April 18th, 2010
Mountain-Blocked Clouds, ca. 1700 (plate 10). Click for larger version. The inscription is a couplet by Du Fu followed by a commentary by Tao Chi: “It is good not to have any houses here, / Yet to have mountains blocking the clouds. / These words are unusual, and this painting is also raw! There is a feeling beyond feeling, and yet no hint of an ordinary painting.”
“The unifying principle Tao-chi advanced for the understanding of painting as well as cosmic creation was called i-hua, which means both ‘the single stroke’ and ‘the painting of oneness.’ I-hua was at once the symbol and realization of primordial growth—the process of nature in both the general and specific senses. I-hua also constituted the very practical operating procedure in painting: the completed design depended on the direction and configuration of the first single stroke from which everything else grew. The accidental effects that Tai-chi sought in his work were directly related to this concept of ‘single stroke’ painting, or painting of ‘myriad strokes that are ultimately reunited in oneness'” (Fu’s & Fong’s introduction).
Said Tao Chi: “When the brush is united with the ink, yin-yün (cosmic atmosphere) is created. When yin-yün is undivided, it is like chaos. In order to open up chaos, what else should I use except the ‘single stroke’? Even if my brush is unlike the usual brush, my ink unlike the usual ink, and my painting unlike the usual painting, there is always my own identity in it. It is I who use the ink, the ink does not use me; I who wield the brush, the brush does not wield me; I who grow out of the womb, the womb does not discard me. From one, ten thousand thing come, yet from ten thousand things I must come back to one. By transforming the ‘single stroke’ into yin-yün, all things under heaven may be accomplished” (Hua-yü-lu, chapter 7).
April 4th, 2010
Brumes, 1992 (p229). Click for larger version.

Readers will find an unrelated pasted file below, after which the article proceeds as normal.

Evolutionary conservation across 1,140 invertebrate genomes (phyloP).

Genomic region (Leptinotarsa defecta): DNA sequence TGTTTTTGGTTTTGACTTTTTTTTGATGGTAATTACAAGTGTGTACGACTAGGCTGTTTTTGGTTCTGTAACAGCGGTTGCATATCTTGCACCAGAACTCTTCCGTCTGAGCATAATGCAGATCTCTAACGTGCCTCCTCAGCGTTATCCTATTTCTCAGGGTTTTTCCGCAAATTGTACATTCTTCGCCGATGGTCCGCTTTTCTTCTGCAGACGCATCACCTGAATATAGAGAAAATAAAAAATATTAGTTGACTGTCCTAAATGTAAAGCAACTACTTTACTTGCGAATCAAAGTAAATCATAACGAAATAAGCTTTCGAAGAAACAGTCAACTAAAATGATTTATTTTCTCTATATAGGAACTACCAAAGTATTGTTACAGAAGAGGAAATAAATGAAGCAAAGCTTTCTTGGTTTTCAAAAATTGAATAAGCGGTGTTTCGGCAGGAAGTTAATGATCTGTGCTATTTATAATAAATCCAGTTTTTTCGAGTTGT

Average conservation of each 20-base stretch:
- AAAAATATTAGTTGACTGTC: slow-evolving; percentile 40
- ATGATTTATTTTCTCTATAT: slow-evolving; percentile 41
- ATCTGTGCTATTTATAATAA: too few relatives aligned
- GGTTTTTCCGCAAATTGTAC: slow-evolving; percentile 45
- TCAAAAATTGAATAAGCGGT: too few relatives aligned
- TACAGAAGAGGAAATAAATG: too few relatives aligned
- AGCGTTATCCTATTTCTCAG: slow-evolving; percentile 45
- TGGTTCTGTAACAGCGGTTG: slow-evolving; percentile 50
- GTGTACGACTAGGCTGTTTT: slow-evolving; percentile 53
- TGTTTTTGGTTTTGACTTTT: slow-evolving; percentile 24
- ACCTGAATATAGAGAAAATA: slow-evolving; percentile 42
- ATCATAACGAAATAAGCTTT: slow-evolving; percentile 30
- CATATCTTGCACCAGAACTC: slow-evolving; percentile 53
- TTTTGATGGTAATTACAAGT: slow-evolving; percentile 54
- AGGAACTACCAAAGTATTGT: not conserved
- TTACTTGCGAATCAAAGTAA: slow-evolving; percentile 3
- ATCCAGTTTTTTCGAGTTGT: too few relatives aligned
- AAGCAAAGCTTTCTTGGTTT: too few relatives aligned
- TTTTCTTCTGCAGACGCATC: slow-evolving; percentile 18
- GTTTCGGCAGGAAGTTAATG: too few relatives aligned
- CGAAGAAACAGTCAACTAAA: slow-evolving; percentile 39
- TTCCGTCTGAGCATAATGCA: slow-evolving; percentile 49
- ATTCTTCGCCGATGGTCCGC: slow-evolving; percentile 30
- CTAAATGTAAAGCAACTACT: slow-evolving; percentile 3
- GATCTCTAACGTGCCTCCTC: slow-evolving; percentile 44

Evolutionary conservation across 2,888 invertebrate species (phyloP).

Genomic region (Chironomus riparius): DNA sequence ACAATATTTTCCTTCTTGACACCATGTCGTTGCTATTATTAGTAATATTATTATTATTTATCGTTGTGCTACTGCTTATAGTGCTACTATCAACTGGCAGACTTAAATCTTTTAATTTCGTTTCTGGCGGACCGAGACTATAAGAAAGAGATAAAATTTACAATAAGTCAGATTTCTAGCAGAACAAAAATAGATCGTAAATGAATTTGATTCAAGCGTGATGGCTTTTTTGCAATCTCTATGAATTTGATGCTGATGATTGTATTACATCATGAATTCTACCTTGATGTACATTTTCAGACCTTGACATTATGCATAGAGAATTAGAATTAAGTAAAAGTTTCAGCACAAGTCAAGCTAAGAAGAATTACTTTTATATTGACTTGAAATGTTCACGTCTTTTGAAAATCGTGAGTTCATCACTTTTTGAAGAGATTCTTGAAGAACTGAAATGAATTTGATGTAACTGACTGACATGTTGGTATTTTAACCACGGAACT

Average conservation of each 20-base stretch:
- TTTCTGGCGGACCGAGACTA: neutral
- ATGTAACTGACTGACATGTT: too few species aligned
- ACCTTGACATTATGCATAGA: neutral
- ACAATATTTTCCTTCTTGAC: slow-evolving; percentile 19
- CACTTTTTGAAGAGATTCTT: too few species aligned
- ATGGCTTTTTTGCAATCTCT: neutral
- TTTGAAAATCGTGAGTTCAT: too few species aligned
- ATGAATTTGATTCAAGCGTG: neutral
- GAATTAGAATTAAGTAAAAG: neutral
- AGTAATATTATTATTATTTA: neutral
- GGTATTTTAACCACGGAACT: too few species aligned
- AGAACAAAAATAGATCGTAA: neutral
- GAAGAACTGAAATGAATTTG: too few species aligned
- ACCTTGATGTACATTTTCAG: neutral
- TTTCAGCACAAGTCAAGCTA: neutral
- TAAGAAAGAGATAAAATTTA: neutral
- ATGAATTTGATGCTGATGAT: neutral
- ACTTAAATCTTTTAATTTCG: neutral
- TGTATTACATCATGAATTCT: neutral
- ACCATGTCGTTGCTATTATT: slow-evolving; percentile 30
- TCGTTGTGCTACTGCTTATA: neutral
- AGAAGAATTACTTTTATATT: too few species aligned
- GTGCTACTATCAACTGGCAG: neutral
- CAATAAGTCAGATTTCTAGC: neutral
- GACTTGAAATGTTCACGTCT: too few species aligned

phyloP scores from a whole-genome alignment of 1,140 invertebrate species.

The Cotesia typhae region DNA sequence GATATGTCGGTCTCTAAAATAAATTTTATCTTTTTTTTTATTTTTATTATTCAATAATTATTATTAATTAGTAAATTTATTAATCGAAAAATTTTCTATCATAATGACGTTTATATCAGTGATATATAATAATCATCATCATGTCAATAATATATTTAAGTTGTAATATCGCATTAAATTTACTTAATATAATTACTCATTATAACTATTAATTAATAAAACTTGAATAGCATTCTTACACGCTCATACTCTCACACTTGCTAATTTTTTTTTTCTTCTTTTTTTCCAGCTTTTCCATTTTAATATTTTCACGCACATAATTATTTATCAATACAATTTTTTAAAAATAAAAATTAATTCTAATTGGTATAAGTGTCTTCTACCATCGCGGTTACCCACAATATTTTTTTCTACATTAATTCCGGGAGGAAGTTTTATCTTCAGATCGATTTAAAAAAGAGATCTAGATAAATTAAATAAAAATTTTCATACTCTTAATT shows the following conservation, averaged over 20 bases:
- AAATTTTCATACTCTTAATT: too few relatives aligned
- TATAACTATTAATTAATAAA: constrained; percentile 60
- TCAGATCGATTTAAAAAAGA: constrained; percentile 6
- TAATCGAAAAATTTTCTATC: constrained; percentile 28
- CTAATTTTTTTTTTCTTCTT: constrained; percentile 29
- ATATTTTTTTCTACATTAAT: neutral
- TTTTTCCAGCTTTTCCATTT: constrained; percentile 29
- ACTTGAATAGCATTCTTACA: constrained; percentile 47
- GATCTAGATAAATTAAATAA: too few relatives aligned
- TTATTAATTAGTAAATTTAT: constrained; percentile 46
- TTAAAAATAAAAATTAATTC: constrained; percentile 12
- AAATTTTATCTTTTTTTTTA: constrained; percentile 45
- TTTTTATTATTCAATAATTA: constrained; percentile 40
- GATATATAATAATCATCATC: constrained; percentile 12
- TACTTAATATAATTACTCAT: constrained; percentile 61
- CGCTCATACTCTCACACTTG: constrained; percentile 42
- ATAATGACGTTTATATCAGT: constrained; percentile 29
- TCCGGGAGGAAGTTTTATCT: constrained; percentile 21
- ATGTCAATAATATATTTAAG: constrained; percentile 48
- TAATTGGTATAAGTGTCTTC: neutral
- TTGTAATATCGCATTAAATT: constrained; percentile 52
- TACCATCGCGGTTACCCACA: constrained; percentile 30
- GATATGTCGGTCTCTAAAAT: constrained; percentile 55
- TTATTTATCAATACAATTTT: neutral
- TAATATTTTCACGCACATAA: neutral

“Miotte means his gestural structures to exist between states of solidity and liquidity, between the physical and the evanescent, the tangible and the elusive. His investigations arise out of his preoccupation with that gap in perception that occurs between memory, which seemingly solidifies everything, and seeing, where the world can in certain circumstances remain liquid, always be in a state of continuous change and transformation” (p17, Yau’s introduction).
“From this [Miotte] concluded that artistic work, the ‘making,’ as he unpretentiously refers to it, takes place between the ‘will to an action and the content of the gesture that articulates it'” (p27, Ruhrberg’s forward).
Au delà, 1956 (p67). Click for larger verison.
“It becomes clear that… space—although diversely treated—is a dominant theme. The unfamiliar, the previously unknown, the individual cosmos of the sensibilities beyond rationality, are given visible shape by the liberated gesture, by form. The profound and immediate experience of the distilled emotions within the painting allows pure energy to become concrete and produces an echo in space of the magical powers of the universe. Titles such as Au delà [above]… clearly point to this” (p27-28, Ruhrberg’s forward).
Carré d’or, 1954 (p63). Click for larger version.
Says Miotte, “I see my work as a projection, resulting from intensely experienced moments, the consequence of confrontation with experience, and from internal conflicts. Painting is not a rational theorizing or intellectual observation, painting is an action, a sequence of movement carried within one’s self and whose origin is internal” (p33).